Suppression of inflammation by helminths: a role for the gut microbiota?

Giacomin P, Croese J, Krause L, Loukas A, Cantacessi C - Philos. Trans. R. Soc. Lond., B, Biol. Sci. (2015)

Potential role for microbiota in helminth-mediated suppression of autoimmune diseases? Helminths, including Trichuris sp. and hookworms are thought to limit the severity of IBDs and autoimmune diseases via promotion of type 2 and regulatory T cell responses that counteract pro-inflammatory type 1 or type 17 immune responses. However, emerging evidence suggests that helminth-mediated immune modulation may be, in part, due to alterations in the composition of the intestinal microbiota, which can profoundly influence immune cell development and function in the intestine. ES, excretory/secretory. (Online version in colour.)
© Copyright Policy - open-access
Related In: Results  -  Collection

License
Show All Figures
getmorefigures.php?uid=PMC4528494&req=5

RSTB20140296F1: Potential role for microbiota in helminth-mediated suppression of autoimmune diseases? Helminths, including Trichuris sp. and hookworms are thought to limit the severity of IBDs and autoimmune diseases via promotion of type 2 and regulatory T cell responses that counteract pro-inflammatory type 1 or type 17 immune responses. However, emerging evidence suggests that helminth-mediated immune modulation may be, in part, due to alterations in the composition of the intestinal microbiota, which can profoundly influence immune cell development and function in the intestine. ES, excretory/secretory. (Online version in colour.)
Mentions: One theory for the increased incidence of allergic and autoimmune diseases in the developed world, including IBD and CeD, is that improved sanitation has reduced our exposure to pathogens in childhood, which affects the development of the immune system. Consequently, there are increases in the incidence of immune disorders related to inappropriate responses to harmless stimuli—commonly referred to as the ‘hygiene hypothesis’ [14]. Therefore, in recent years, there have been multiple attempts to exploit the hygiene hypothesis via the controlled re-introduction of infectious agents with immunosuppressive properties, such as parasitic helminths [15–18]. In particular, two gastrointestinal parasitic nematodes, namely whipworms (Trichuris sp.) and hookworms (Necator americanus), have been investigated in a range of studies in both humans and animal models aimed at developing novel treatment strategies against IBD and CeD, respectively [16,19]. As a consequence of these pilot studies, there have been intriguing observations that some of the immunoregulatory capacity of worms may be directly or indirectly related to alterations in intestinal microbial communities (figure 1), which will be the focus of the remainder of this article.Figure 1.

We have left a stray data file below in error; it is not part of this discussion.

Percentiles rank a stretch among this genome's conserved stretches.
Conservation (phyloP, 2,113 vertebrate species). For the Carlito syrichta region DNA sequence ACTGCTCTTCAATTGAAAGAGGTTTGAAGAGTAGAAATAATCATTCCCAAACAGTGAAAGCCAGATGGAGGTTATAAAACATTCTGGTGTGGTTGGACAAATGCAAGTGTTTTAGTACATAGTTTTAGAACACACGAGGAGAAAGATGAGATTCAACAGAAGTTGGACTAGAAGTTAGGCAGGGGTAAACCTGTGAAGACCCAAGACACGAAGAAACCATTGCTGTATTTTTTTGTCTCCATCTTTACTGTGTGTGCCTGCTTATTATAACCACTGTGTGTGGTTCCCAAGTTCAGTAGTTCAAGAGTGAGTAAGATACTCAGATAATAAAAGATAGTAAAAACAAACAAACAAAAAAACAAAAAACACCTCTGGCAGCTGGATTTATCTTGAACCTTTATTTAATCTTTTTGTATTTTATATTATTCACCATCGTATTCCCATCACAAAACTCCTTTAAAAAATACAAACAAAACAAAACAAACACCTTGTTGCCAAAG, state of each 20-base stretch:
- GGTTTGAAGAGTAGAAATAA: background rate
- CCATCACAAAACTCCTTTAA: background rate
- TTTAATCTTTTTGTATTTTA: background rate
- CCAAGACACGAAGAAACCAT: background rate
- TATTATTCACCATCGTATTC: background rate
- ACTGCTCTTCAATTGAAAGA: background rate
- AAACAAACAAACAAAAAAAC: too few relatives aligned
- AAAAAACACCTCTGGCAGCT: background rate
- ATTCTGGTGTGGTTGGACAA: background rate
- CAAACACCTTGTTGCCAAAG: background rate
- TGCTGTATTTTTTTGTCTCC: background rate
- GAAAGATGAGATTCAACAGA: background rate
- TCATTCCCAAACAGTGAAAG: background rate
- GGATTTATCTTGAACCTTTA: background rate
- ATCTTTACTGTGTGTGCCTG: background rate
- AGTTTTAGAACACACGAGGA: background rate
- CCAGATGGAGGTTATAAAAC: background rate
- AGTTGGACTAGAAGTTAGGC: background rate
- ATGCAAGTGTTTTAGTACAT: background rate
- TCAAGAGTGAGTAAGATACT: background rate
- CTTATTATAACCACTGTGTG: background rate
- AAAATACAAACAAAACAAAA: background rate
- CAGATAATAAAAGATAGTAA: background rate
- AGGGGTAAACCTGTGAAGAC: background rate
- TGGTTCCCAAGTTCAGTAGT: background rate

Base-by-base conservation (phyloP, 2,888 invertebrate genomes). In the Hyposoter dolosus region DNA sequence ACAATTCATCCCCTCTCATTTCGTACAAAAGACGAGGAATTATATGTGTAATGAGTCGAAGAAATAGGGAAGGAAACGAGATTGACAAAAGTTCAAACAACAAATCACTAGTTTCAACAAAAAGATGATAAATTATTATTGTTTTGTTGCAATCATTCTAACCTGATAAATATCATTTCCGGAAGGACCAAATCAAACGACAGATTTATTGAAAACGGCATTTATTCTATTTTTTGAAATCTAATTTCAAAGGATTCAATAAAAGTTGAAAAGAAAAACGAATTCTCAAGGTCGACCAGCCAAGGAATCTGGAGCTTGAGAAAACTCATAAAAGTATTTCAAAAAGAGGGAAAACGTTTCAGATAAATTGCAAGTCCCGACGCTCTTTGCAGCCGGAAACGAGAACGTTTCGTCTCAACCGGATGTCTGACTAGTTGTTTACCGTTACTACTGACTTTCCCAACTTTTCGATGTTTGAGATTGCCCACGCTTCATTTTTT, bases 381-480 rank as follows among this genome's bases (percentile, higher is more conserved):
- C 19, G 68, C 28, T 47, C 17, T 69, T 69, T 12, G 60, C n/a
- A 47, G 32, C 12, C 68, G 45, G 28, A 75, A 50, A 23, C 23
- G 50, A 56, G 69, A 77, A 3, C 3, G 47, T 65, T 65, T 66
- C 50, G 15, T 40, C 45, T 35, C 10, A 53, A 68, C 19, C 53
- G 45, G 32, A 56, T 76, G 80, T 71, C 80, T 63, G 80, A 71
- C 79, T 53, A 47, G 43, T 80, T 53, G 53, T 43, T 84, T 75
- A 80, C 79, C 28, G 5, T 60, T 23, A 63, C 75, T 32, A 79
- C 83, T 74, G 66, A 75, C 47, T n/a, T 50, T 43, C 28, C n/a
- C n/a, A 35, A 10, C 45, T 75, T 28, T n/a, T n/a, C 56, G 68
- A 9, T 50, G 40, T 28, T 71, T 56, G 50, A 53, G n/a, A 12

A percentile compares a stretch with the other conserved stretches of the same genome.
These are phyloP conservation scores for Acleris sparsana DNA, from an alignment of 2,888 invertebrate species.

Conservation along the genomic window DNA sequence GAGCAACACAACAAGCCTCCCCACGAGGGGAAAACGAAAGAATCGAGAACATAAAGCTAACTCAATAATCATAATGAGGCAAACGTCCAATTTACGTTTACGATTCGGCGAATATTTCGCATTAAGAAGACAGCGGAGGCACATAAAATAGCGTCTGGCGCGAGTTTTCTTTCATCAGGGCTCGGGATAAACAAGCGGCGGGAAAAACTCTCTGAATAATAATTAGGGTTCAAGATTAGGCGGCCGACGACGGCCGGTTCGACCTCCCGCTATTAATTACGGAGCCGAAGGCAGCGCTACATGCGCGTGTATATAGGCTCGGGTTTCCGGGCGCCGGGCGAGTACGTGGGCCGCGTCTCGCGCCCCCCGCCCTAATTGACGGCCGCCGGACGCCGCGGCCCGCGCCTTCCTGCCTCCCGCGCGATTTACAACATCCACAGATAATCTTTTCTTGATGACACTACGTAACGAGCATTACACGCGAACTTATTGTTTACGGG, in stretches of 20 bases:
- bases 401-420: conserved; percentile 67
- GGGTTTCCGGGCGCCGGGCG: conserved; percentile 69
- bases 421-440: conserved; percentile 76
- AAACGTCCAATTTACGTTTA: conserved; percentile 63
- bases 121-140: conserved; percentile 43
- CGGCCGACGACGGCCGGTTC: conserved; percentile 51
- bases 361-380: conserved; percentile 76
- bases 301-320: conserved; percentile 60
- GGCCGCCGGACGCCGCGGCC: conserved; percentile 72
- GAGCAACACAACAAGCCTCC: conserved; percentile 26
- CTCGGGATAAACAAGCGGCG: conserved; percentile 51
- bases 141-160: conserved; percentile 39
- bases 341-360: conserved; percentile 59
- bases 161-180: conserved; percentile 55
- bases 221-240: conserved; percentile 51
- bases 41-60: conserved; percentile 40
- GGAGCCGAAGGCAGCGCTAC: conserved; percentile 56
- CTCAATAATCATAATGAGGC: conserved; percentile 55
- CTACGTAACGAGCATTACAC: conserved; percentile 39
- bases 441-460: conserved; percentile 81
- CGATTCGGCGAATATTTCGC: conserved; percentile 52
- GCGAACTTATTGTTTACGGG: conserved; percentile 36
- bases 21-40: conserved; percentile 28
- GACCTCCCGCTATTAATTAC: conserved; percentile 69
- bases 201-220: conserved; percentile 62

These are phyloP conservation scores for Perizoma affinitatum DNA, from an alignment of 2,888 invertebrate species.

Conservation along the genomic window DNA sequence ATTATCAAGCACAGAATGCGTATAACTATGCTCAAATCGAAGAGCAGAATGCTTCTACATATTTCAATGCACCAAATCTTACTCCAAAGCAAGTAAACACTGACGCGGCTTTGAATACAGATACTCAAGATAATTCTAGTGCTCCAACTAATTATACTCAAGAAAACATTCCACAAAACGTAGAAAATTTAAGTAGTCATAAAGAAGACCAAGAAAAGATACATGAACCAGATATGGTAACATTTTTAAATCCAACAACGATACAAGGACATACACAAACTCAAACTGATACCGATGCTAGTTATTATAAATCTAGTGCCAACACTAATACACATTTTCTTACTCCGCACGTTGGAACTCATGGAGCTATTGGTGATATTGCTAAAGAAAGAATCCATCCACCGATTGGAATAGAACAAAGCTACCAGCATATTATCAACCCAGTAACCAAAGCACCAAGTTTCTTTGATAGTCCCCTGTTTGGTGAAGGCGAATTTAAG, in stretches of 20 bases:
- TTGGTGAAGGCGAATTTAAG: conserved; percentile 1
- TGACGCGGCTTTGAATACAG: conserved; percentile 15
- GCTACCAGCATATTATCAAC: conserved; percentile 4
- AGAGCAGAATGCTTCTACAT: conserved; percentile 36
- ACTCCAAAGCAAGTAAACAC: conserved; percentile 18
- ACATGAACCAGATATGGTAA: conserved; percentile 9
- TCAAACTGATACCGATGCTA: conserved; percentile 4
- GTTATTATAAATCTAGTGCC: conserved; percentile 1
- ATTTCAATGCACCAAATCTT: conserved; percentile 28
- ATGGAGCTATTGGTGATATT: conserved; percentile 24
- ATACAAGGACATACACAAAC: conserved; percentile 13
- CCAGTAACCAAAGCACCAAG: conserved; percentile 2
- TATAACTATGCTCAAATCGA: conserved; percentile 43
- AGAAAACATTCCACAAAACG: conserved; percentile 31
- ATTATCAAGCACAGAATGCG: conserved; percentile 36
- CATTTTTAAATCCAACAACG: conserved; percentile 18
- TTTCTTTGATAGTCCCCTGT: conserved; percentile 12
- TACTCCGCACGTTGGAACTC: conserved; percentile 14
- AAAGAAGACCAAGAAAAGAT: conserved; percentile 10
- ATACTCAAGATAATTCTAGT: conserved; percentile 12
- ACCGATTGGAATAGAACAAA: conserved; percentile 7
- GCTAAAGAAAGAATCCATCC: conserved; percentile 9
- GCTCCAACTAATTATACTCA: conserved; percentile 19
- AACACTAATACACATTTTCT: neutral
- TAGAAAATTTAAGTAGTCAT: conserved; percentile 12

Bottom Line: Multiple recent investigations have highlighted the promise of helminth-based therapies for the treatment of inflammatory disorders of the intestinal tract of humans, including inflammatory bowel disease and coeliac disease.Given the pivotal roles of the intestinal microbiota in the pathogenesis of these disorders, it has been hypothesized that helminth-induced modifications of the gut commensal flora may be responsible for the therapeutic properties of gastrointestinal parasites.In this article, we review recent progress in the elucidation of host-parasite-microbiota interactions in both animal models of chronic inflammation and humans, and provide a working hypothesis of the role of the gut microbiota in helminth-induced suppression of inflammation.

View Article: PubMed Central - PubMed

Affiliation: Centre for Biodiscovery and Molecular Development of Therapeutics, Australian Institute of Tropical Health and Medicine, James Cook University, Smithfield 4878, Australia.

ABSTRACT
Multiple recent investigations have highlighted the promise of helminth-based therapies for the treatment of inflammatory disorders of the intestinal tract of humans, including inflammatory bowel disease and coeliac disease. However, the mechanisms by which helminths regulate immune responses, leading to the amelioration of symptoms of chronic inflammation are unknown. Given the pivotal roles of the intestinal microbiota in the pathogenesis of these disorders, it has been hypothesized that helminth-induced modifications of the gut commensal flora may be responsible for the therapeutic properties of gastrointestinal parasites. In this article, we review recent progress in the elucidation of host-parasite-microbiota interactions in both animal models of chronic inflammation and humans, and provide a working hypothesis of the role of the gut microbiota in helminth-induced suppression of inflammation.

No MeSH data available.


Related in: MedlinePlus